Sherman’s most recent series of photographic Society Portraits (2008), colossal images that feature Sherman dressed and performing a cross-section of New York’s Upper East Side women “of a certain age,” mirror back to us even more dramatically the disconnect between how people truly look and how they wish to appear. Lacking the photo shop and good lighting that is usually reserved for portraiture of this type, Sherman’s photos are intentionally grotesque and reveal tell-tale signs of extensive plastic surgery, botched make-up jobs, and ill-fated attempts at body contouring to hide signs of aging. In this sense, Sherman invites us to look very closely, perversely close, and examine the subjects’ every pore for evidence of just how disconnected these images are from what is likely intended. In the process, the audience is made uncomfortably aware of their own image management, especially in today’s social media fuelled world. It is also a world of pictures all too reminiscent of the broader spectacle played out on the high definition landscape of “reality” television, 24/7 celebrity news, and era of constant and unremitting “self-improvement.” As I walked out of the gallery, I was left with a strong sense of the unresolved nature of these images—what were these monstrous pictures saying to us about our society and ourselves? How do these pictures connect to Sherman's own artist celebrity and the larger gaps and interests between women of the 1970’s feminist era and those of the current “Real Housewives” period?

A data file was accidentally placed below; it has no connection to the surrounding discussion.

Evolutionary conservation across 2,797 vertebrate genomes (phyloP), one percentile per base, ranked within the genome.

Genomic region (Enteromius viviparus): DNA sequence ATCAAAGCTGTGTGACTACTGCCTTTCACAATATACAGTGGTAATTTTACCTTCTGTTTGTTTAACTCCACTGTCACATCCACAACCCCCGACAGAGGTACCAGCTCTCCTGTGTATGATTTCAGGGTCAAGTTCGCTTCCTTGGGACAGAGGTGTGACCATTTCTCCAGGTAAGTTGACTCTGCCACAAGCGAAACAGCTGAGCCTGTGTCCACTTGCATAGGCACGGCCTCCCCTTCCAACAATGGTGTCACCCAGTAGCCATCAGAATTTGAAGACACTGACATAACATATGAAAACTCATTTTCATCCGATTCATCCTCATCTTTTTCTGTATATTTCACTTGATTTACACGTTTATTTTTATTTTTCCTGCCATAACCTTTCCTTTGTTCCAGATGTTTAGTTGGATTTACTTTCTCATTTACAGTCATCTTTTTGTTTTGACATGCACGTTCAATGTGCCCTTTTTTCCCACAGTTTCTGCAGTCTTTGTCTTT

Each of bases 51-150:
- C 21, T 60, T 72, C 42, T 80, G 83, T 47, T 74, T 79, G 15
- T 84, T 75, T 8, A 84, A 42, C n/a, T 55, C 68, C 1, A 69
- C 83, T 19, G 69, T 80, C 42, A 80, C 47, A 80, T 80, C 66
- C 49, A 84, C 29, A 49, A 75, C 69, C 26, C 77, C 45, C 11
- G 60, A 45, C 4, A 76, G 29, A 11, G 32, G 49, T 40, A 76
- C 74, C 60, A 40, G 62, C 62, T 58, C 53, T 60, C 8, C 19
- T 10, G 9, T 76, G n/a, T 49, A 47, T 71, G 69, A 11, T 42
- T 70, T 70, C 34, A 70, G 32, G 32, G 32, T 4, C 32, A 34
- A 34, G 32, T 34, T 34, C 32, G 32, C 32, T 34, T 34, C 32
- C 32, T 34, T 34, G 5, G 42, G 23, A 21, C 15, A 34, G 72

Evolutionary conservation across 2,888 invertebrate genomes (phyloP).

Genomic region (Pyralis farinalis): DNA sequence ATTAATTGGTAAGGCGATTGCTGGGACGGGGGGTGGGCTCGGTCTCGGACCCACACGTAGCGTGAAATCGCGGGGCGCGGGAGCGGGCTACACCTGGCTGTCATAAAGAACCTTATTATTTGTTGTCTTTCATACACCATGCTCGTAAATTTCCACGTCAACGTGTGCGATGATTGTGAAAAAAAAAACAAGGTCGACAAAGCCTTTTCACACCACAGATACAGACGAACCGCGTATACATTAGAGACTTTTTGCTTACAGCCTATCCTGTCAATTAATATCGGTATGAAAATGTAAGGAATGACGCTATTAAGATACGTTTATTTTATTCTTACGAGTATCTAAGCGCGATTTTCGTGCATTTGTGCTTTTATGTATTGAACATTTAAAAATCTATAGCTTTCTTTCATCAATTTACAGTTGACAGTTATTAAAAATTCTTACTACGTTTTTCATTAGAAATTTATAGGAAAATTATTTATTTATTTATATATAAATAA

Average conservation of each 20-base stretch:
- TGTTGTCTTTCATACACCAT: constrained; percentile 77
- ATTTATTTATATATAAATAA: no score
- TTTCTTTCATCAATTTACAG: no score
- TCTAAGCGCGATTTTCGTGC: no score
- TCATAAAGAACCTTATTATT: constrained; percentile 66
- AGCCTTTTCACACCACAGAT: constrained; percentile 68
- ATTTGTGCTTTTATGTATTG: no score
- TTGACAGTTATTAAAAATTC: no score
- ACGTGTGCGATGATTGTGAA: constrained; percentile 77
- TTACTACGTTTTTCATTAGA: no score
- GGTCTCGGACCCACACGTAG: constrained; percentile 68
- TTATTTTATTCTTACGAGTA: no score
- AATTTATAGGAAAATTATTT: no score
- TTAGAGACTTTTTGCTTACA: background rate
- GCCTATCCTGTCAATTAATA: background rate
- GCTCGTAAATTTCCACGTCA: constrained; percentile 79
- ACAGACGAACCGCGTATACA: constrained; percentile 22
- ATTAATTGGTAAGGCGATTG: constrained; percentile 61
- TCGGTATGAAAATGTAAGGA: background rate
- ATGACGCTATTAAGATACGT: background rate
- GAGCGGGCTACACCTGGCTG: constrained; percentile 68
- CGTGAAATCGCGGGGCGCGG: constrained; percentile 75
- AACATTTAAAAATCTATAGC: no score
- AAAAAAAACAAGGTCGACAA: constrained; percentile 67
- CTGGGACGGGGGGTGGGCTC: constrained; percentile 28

I think Hal Foster sums it up best in his exhibition review of Sherman’s show published in the London Review of Books (worth reading in full here). He pinpoints and describes that very real sense of time passing, the terms of contemporary art production shifting, and Sherman’s ability to reveal something quite anxiety-inducing to both the lay public and public intellectuals alike—something we would rather hide from than confront as unflinchingly as Sherman has in her many “self-portraits”:
“It is not just that, as the series roll by, we glimpse the artist age behind all the make-up; it is that the arc of her subjects from ingénue to dame is not unlike that of her own life – from the young artist new to the city to a cultural figure in her own right. The images also trace this trajectory in their production, from small black and white faux film stills (galleries were modest then too) to large colour pictures produced digitally on the scale of paintings (Sherman has spoken of her wish to compete with the grand installations of some of her male colleagues). In this social story there is also a political allegory: those of us who started out as the postmodernist generation, eager to build on the advances of the 1960s and 1970s in art, theory and other domains, had that future hijacked by a reactionary turn in almost all things. That painful narrative can also be read here.”
MoMA has produced the following introductory video to Sherman which can be found along with others on their website: